Thursday, April 17, 2014
The Associated Press
A seagull pecks at a whale in the southern Atlantic Ocean near Puerto Piramides, Argentina. The birds create open wounds, which they feed from each time the whale surfaces.
The Associated Press
Environmentalists say the plan is misguided. They say humans are the real problem, creating so much garbage that the gull population has exploded, endangering the whales.
Both sides agree that what was bizarre animal behavior a decade ago has now become a real hazard for threatened southern right whales in one of their prime birthing grounds, turning whale-watching from a magical experience to something from a horror movie.
Seagulls off the coast of the Patagonian city of Puerto Madryn have discovered that by pecking at the whales as they come up for air, they can create open wounds. Then, each time the whales surface, it's dinner time: Gulls swoop down and dig in, cutting away skin and blubber with their beaks and claws.
"It's not just that the gulls are attacking the whales, but that they're feeding from them, and this way of feeding is a habit that is growing and becoming more frequent," said Marcelo Bertellotti, who works for the National Patagonia Center, a government-sponsored conservation agency. "It really worries us because the damage they're doing to the whales is multiplying, especially to infant whales that are born in these waters."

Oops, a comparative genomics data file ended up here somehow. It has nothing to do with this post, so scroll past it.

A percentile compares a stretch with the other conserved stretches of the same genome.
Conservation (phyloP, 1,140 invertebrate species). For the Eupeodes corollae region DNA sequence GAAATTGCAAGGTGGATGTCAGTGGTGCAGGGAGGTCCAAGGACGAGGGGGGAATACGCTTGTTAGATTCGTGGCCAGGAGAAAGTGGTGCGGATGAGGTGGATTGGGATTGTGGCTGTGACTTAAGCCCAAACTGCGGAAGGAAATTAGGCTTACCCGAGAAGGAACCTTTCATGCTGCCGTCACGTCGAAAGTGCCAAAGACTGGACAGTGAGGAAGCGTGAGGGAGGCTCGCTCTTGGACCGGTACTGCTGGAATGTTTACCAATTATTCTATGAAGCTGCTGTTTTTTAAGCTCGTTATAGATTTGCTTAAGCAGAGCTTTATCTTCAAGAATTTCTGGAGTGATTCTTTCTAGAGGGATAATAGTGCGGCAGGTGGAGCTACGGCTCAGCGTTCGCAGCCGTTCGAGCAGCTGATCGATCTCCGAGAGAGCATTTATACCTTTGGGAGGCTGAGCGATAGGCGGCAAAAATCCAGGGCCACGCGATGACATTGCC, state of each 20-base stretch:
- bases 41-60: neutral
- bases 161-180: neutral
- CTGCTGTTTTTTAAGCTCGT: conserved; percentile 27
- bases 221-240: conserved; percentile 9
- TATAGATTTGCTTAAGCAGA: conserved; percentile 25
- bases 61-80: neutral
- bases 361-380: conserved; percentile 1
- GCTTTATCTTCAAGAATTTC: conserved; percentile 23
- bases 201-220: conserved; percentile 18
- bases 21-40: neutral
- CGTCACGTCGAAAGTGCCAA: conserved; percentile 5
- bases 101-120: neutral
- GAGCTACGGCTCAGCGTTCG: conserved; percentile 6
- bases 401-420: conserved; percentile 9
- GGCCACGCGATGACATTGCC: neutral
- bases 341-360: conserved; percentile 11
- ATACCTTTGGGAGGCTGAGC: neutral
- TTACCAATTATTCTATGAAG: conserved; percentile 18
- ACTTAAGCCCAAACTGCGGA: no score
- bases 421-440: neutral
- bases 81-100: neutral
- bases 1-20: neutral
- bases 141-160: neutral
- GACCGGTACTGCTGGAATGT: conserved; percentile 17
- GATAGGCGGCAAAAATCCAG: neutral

Whales also are changing their behavior in response: Instead of breaching the water and dramatically displaying their tails, they rise just barely enough to breathe through their blow-holes before descending to safety, Bertellotti said.
Bertellotti's answer: Shoot the gulls that display this behavior with air rifles and hunting guns, and recover each downed bird before they are eaten along with the ammunition, causing still more damage to marine life.
Whale-watching is big business for Chubut. Southern right whales have recovered to about 8 percent of their original population since becoming a protected species worldwide, and hundreds come to the calm, warm waters of the gulf formed by the Valdez Peninsula to give birth and raise their newborns each July to December.
Gull attacks were rare until about eight years ago, said Milko Schvartzman, who coordinates the oceans campaign for Greenpeace in Latin America. But more gulls have caught on, and the population has boomed to the point where whales are attacked at least every fourth time they surface, he said.
Now the tourists are suffering along with the whales, he said. "It's not so pleasant anymore."
Environmentalists advocate reducing the seagull population by denying the birds food by closing open-air garbage dumps around the gulf and stopping fishermen and a nearby seafood packing plant from dumping scraps into the water.